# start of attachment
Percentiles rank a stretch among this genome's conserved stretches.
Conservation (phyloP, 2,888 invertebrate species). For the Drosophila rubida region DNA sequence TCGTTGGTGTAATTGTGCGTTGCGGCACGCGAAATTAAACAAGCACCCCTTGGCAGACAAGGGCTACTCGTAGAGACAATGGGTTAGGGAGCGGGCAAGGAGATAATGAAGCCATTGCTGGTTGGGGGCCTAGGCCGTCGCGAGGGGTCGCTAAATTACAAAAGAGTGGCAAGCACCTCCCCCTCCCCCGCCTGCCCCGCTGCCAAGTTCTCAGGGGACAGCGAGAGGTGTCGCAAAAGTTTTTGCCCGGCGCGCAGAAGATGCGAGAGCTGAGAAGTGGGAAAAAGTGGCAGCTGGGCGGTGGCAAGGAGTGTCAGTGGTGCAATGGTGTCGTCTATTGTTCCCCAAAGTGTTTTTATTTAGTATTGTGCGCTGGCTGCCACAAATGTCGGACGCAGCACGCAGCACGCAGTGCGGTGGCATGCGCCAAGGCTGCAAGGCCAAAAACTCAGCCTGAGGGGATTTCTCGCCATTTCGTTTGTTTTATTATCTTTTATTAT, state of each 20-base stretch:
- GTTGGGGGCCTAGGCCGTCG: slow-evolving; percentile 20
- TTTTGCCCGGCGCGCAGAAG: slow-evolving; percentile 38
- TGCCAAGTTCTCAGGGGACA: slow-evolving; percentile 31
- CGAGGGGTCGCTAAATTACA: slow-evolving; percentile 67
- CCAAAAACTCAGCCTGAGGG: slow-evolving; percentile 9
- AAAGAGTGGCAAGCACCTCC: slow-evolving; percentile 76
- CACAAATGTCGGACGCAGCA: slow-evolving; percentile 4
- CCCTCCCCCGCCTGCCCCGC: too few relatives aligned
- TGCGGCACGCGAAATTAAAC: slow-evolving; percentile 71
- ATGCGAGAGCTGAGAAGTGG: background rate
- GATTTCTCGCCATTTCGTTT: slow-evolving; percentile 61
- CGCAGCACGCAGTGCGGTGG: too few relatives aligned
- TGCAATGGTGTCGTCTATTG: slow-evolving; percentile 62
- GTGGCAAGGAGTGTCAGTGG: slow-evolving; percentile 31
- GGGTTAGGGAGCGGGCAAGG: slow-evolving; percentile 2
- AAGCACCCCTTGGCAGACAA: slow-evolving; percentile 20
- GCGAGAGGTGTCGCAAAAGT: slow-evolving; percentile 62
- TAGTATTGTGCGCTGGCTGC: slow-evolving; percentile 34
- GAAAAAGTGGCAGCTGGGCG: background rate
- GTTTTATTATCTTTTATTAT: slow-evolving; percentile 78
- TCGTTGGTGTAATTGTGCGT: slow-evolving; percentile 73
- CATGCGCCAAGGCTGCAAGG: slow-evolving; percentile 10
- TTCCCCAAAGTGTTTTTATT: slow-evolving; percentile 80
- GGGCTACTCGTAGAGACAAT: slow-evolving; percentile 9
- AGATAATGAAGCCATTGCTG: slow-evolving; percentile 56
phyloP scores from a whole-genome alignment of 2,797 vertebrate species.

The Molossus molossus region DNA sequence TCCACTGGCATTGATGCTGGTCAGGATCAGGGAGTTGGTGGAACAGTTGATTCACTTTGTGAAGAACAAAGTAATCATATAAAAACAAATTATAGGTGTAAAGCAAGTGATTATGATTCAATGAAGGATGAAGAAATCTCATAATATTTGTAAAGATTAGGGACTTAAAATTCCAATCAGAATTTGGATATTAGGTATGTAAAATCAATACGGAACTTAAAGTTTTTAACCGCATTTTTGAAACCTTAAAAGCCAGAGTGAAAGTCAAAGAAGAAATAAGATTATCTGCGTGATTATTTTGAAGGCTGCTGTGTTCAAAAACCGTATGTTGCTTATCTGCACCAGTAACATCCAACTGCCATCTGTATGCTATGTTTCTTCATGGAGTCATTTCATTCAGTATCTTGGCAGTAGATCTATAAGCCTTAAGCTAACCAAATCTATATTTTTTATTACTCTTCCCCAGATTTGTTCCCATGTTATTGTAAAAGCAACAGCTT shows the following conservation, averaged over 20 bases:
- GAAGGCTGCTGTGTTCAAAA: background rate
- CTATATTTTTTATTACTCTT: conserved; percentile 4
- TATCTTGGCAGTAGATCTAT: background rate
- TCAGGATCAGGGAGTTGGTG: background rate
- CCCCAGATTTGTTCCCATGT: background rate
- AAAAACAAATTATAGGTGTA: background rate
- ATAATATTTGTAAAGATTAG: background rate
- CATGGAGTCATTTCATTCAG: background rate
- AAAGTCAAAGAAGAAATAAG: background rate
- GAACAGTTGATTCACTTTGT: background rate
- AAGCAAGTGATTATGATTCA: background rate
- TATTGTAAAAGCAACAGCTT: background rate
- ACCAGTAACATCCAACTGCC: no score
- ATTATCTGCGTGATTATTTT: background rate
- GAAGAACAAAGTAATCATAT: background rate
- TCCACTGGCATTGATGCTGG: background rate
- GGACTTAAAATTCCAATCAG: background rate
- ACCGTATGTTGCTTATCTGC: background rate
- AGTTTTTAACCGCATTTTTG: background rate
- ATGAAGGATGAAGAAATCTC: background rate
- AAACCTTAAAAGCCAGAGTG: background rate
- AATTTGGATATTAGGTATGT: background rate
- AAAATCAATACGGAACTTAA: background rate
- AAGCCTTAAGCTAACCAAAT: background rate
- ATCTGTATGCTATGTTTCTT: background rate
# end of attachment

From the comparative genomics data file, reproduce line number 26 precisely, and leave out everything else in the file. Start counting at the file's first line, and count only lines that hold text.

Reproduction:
- GGGCTACTCGTAGAGACAAT: slow-evolving; percentile 9